[0289] The term "heteroatom" as used herein means an atom of any element other than carbon or hydrogen. Examples of heteroatoms are boron, nitrogen, oxygen, phosphorus, sulfur and selenium. Other useful heteroatoms include silicon and arsenic.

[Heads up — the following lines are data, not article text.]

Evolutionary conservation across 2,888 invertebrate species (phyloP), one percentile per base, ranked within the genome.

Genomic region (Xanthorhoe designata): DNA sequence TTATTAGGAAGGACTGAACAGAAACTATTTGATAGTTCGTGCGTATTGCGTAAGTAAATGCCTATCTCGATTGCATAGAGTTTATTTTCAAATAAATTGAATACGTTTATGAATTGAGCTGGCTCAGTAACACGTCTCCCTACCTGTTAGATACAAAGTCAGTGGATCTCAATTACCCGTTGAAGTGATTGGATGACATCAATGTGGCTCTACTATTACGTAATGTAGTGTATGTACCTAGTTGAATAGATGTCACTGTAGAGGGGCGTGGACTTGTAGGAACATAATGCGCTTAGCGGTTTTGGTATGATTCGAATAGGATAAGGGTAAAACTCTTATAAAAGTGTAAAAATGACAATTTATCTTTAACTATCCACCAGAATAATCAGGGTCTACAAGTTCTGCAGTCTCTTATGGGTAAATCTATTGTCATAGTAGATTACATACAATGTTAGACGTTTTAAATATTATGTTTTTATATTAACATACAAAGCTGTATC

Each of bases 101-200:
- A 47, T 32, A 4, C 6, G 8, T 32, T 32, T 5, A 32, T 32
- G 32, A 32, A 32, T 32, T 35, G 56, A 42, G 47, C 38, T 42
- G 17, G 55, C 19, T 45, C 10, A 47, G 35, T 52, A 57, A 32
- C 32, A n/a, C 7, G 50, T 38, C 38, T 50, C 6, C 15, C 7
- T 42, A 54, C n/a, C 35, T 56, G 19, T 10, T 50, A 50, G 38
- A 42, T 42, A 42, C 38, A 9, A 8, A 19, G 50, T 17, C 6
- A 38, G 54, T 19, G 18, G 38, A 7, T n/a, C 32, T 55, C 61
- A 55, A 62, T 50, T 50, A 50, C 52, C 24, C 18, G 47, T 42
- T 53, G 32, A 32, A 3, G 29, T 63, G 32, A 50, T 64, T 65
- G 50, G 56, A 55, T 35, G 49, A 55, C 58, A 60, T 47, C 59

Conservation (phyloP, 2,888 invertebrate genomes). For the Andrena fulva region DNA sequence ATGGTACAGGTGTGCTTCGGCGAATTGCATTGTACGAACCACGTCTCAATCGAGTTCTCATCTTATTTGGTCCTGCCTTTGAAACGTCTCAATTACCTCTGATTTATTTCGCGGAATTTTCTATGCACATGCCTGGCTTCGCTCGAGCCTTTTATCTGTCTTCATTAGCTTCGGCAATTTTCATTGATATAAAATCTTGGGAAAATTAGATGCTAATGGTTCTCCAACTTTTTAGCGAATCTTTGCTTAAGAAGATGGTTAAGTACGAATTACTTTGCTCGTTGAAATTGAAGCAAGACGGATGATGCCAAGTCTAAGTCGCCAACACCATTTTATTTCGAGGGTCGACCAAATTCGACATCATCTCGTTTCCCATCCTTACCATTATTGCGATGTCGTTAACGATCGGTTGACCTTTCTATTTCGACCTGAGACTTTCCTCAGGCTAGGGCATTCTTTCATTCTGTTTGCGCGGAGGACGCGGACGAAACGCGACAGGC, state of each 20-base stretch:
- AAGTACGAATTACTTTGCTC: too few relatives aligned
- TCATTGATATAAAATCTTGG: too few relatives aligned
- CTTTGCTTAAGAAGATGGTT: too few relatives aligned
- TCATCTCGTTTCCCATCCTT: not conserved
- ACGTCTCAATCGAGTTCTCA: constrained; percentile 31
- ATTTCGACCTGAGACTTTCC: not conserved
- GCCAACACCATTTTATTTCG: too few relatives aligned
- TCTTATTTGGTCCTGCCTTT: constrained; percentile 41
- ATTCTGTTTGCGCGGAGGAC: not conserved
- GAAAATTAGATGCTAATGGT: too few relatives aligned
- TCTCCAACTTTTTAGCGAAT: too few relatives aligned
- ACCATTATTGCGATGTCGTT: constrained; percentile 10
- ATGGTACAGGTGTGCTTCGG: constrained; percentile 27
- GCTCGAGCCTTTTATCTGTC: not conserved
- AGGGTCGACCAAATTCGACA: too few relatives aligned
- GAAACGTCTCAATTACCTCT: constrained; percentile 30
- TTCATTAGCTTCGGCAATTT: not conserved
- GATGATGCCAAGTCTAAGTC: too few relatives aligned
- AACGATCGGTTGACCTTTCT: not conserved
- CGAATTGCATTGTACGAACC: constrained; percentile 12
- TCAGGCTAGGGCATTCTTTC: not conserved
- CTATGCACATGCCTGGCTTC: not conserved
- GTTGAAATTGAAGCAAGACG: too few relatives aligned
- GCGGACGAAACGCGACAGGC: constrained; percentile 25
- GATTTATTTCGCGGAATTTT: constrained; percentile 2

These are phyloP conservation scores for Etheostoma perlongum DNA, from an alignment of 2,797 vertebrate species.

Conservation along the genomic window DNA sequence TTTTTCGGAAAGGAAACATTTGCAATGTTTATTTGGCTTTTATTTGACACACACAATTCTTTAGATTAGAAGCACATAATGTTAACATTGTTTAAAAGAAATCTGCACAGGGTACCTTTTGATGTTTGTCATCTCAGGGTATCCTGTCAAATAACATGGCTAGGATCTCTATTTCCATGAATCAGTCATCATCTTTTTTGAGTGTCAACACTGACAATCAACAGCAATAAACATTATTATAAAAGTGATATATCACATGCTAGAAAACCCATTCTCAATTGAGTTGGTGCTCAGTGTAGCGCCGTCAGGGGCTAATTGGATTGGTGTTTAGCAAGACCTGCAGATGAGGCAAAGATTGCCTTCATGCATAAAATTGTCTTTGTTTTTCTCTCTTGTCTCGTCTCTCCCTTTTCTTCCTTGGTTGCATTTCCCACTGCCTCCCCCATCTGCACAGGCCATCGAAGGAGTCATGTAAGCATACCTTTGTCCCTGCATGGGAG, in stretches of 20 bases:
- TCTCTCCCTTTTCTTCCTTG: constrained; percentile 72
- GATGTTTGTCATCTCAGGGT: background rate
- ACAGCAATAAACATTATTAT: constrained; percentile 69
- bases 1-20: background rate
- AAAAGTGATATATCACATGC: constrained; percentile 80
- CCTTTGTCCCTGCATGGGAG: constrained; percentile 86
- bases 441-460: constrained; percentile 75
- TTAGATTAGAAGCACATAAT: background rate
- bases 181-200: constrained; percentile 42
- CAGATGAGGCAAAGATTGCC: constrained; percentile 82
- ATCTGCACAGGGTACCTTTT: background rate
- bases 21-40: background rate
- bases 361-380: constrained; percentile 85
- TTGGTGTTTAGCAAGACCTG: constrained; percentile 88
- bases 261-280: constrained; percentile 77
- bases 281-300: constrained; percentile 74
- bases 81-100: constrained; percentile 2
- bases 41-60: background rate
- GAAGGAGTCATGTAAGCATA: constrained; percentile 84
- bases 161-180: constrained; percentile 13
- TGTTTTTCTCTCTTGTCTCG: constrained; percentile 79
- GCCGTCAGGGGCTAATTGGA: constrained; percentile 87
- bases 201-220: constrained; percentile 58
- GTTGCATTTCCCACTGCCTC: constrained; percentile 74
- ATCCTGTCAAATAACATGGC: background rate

[0290] As used herein, the term "nitro" means -NO2; the term "halogen" designates -F, -Cl, -Br or -I; the term "sulfhydryl" means -SH; the term "hydroxyl" means -OH; and the term "sulfonyl" means -SO2-. [0291] The term“substituted” as used herein, refers to all permissible substituents of the compounds described herein. In the broadest sense, the permissible substituents include acyclic and cyclic, branched and unbranched, carbocyclic and heterocyclic, aromatic and nonaromatic substituents of organic compounds. Illustrative substituents include, but are not limited to, halogens, hydroxyl groups, or any other organic groupings containing any number of carbon atoms, for example, 1-14 carbon atoms, and optionally include one or more heteroatoms such as oxygen, sulfur, or nitrogen grouping in linear, branched, or cyclic structural formats. Representative substituents include alkyl, substituted alkyl, alkenyl, substituted alkenyl, alkynyl, substituted alkynyl, phenyl, substituted phenyl, aryl, substituted aryl, heteroaryl, substituted heteroaryl, halo, hydroxyl, alkoxy, substituted alkoxy, phenoxy, substituted phenoxy, aroxy, substituted aroxy, alkylthio, substituted alkylthio, phenylthio, substituted phenylthio, arylthio, substituted arylthio, cyano, isocyano, substituted isocyano, carbonyl, substituted carbonyl, carboxyl, substituted carboxyl, amino, substituted amino, amido, substituted amido, sulfonyl, substituted sulfonyl, sulfonic acid, phosphoryl, substituted phosphoryl, phosphonyl, substituted phosphonyl, polyaryl, substituted polyaryl, C3-C20 cyclic, substituted C3-C20 cyclic, heterocyclic, substituted heterocyclic, aminoacid, peptide, and polypeptide groups.